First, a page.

Guest Post
Photo: Evan Siegle/Press-Gazette

McCarthy's time has run out.

I’ve never been a fan of Green Bay Packers coach Mike McCarthy. Never liked his attitude, his disposition on the sidelines or his play calling.

But after coaching the Green Bay Packers to a 13-3 record and an NFC championship berth in 2007, I’ve given him the benefit of the doubt. Many times. The following season, the Packers went 6-10, but McCarthy was heading up a young team under the leadership of a new starting quarterback in Aaron Rodgers in the post-Favre era. Rebuilding year, I thought. Next year will be better.

And it certainly started out that way. The Packers looked great in the preseason, burning teams with the killer combo of a potent offense and a punishing defense. But somehow, since then, things have gone horribly wrong.

You can point fingers at a number of people and put blame on a whole slew of issues, but the bottom line is this – it all comes back to coaching. And as head coach, that’s Mike McCarthy’s responsibility.

The Green Bay Press-Gazette’s Mike Vandermause is right in his latest column. Losing to one of the NFL’s worst teams on Sunday was as embarrassing as it gets for the Green Bay Packers, and a low point in McCarthy’s tenure as head coach.

What did McCarthy have to say about it?

“It doesn’t feel good. It never feels good when you lose. This one definitely hurts. It’ll definitely rank up in there, but it’s still one loss. I’m not trying to downplay it. I’m disappointed in the way we played today.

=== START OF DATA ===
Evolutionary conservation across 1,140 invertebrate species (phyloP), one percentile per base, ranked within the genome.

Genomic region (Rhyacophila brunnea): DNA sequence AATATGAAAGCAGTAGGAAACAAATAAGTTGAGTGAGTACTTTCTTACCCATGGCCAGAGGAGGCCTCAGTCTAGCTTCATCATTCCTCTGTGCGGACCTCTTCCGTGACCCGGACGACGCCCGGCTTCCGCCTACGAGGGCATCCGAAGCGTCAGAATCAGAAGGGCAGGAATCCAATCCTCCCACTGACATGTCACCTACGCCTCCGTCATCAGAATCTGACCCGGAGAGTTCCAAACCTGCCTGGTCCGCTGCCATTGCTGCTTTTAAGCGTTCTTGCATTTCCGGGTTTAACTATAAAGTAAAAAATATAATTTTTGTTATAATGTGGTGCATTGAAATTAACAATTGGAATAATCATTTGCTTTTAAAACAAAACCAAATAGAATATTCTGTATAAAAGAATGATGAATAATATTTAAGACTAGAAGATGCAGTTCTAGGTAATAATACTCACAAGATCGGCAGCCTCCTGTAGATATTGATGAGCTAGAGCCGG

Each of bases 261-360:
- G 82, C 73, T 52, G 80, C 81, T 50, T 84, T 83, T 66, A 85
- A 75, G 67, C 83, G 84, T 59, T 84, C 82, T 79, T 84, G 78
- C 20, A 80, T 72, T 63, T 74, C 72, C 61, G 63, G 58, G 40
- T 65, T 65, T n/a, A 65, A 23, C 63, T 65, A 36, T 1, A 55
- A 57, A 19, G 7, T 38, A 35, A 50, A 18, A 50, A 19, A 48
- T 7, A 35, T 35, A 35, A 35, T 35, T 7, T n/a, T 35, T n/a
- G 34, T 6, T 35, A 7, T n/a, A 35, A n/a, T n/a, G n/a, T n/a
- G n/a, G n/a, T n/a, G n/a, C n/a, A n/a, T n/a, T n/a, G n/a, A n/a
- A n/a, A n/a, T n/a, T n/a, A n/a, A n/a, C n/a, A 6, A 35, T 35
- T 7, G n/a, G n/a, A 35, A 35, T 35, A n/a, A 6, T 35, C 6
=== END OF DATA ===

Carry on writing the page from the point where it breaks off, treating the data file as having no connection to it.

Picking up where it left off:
“We have some recurring problems that we have not cleaned up yet. That’s definitely cause for concern as we move forward.”

But see, Mike, with those very comments you ARE downplaying it. Again. And that is one of many reasons why McCarthy has to go. Whether it’s now or after this debacle of a season, he is not leading this franchise in the right direction and his team appears to be losing faith in him. Midway through the season, that’s not a good sign.

Even Rodgers hinted at a feeling of discontent and unease in post-game comments, saying “I hope we have the resolve and the leadership to get through something like this.”

Well it won’t be easy to “get through” anything with leaders like McCarthy at the helm, who continually admits to not “preparing” his team well enough for games – whether they’re huge marquee match-ups like the team’s two losses to Minnesota or lowly no-brainers like Sunday’s defeat to the 1-7 Tampa Bay Buccaneers. As I’ve said before, he and his coaching staff have created a laissez faire attitude in the locker room these days, whether it’s penalties, sacks, playing calling, whatever. If something goes wrong, it’s no one’s fault. No one takes responsibility for anything anymore, and there are seemingly no consequences for bad performance.

Some will say calling for McCarthy’s head at the midpoint of the season is rash. That there’s a lot of football to be played yet, and things could still turn around, especially if the Bears keep losing. But that’s just it. This team NEEDS good leadership TO turn things around right now. And they don’t have it. It’s going to be awful hard to come back from such a demoralizing defeat and beat Dallas at home this coming weekend. And the schedule only gets tougher from there.

A complete makeover is needed to get this franchise back on the right track and fix the systemic problems that are keeping the Packers at mediocrity this season.

In an update to this post, it seems Packers President Mark Murphy is putting McCarthy and general manager Ted Thompson on notice in comments made today to the Press-Gazette.